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Today's West is wilder than ever

The wild old West might have been a tamer place than the Texas of today.

For one thing, there's the number of Texans walking the streets now with legally licensed concealed firearms. At last count it was 151,433.So one in every 121 modern Texans is secretly packin' iron.

This is according to the Violence Policy Center, a non-profit citizen watchdog group in Washington, D.C., which has been keeping count of the number of Texans licensed by the state to carry concealed guns.

Of course, lots and lots of Texans in the olden days kept hideout guns up their sleeves and under their frock coats - and nobody bothered with permits or keeping count. Another difference, though: those were two-shot derringers and single-action Colts and these days hidden pistols are more likely to be semi-automatic Glock-9s.

The center also has been keeping tally, based on data from the Texas Department of Public Safety, of what Texans have been doing with the pistols in their pockets.

More than 940 individuals with concealed handgun licenses have been arrested in the past two years since Texas' "shall-issue" law took effect.

Their offenses: 263 felony arrests, including six charges of murder or attempted murder involving at least four deaths; two charges of kidnapping; 18 charges of sexual assault; 66 charges of assault; 48 cases of aggravated assault with a deadly weapon; and 42 other weapon-related charges, plus 683 misdemeanor arrests, including 215 instances of driving while intoxicated.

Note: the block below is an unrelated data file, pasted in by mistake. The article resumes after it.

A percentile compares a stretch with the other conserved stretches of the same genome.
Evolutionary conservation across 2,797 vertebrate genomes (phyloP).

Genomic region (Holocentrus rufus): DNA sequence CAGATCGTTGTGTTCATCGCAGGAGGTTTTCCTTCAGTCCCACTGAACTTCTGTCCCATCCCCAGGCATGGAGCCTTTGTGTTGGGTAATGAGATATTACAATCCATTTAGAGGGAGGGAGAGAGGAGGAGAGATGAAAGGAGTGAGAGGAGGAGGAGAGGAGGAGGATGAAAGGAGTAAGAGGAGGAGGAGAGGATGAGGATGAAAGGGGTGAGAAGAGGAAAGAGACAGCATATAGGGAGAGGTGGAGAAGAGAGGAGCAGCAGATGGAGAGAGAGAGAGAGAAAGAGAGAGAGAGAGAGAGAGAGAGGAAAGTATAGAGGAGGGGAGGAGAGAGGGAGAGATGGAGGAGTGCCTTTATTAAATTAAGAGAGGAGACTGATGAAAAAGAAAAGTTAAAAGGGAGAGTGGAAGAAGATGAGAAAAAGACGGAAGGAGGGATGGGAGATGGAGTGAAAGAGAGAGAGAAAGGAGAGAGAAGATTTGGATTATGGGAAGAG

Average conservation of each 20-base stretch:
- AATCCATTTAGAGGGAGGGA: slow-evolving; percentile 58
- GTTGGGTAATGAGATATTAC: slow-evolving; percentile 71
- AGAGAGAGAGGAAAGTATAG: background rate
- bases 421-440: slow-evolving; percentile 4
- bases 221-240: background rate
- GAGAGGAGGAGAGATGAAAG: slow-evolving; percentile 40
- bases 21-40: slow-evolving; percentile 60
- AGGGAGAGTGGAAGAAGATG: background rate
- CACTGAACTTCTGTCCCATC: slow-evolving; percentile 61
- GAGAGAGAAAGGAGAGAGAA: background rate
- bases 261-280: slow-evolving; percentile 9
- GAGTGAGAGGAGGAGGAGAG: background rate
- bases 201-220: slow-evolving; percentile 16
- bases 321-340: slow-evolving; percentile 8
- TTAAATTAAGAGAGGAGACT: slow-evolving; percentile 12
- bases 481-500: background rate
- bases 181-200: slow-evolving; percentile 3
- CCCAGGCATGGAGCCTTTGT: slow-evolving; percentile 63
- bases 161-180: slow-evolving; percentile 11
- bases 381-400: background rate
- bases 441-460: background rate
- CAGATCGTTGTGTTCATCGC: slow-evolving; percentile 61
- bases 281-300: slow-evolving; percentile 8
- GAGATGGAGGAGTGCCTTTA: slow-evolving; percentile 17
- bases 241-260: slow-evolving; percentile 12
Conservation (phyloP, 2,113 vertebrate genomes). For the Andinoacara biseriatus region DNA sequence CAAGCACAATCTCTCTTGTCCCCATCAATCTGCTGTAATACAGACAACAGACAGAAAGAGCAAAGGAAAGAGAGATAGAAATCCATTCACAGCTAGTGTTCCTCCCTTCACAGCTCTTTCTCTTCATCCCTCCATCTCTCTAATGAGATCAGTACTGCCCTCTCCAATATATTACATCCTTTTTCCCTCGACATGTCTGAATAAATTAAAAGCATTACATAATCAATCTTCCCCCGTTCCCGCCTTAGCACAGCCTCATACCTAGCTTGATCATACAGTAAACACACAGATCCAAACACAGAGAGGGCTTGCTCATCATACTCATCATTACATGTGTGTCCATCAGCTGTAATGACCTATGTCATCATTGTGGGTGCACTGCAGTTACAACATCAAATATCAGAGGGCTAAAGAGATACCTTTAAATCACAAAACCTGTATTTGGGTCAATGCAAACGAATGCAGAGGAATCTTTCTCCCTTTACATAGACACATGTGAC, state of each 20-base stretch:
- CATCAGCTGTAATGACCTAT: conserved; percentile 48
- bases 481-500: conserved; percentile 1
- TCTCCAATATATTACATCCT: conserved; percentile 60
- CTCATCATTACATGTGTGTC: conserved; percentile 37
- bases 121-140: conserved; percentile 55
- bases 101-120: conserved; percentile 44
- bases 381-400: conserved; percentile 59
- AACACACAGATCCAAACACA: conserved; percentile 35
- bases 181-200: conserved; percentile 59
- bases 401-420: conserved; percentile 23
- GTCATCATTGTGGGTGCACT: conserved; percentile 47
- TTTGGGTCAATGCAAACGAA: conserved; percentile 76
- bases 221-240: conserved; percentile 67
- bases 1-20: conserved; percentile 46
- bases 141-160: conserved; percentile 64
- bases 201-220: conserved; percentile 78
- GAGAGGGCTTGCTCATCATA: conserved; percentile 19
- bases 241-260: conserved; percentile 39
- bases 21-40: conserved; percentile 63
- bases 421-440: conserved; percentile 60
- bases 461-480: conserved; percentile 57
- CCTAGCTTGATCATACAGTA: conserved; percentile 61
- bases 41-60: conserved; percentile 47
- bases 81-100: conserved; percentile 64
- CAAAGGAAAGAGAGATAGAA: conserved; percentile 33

"The National Rifle Association will be quick to argue that the 940 arrested are less than one percent of those with concealed weapons permits," says Josh Sugarmann of the Violence Policy Center.

His associate, Susan Glick, who did the study, contends the more accurate way of gauging the violence is by comparing arrest rates of those with concealed carry permits and those without. "We find the weapon-related offense rate among concealed handgun-license-holders is more than twice as high as the general population of Texans ages 21 and older," says Glick.

The center did a study last year on Florida, which has been freely giving permits for 12 years, and found 200,241 Floridians had received licenses to carry concealed firearms.

That was one in every 69 Floridians with a hidden gun as of July 1995.

At the time of the study, 469 individuals had committed crimes ranging from murder to kidnapping, either before or after getting the Florida permits. The study also found that hundreds of criminals had applied for Florida licenses and many had received them.

Currently, 31 states issue some form of permits for concealed weapons. They are Alabama, Alaska, Arizona, Arkansas, Connecticut, Florida, Georgia, Idaho, Indiana, Kentucky, Louisiana, Maine, Mississippi, Montana, Nevada, New Hampshire, North Carolina, North Dakota, Oklahoma, Oregon, Pennsylvania, South Carolina, South Dakota, Tennessee, Texas, Utah, Vermont, Virginia, Washington, West Virginia and Wyoming.

Exactly how many people have gotten the permits nationwide is unknown. The center says each state has various ways of keeping count, and many have confidentiality laws that veil the records. No count is being kept by the Bureau of Alcohol, Tobacco and Firearms, because the permits fall under state law, and there is no federal issue at stake.

Yet by the most conservative reckoning, at least a million Americans today are going about publicly with handguns concealed in their clothes.

And with modern weaponry, every one is almost sure to be packing more firepower than either Billy the Kid or Sheriff Pat Garrett could imagine.

"It's a scary number of them," says Glick, "whatever it is."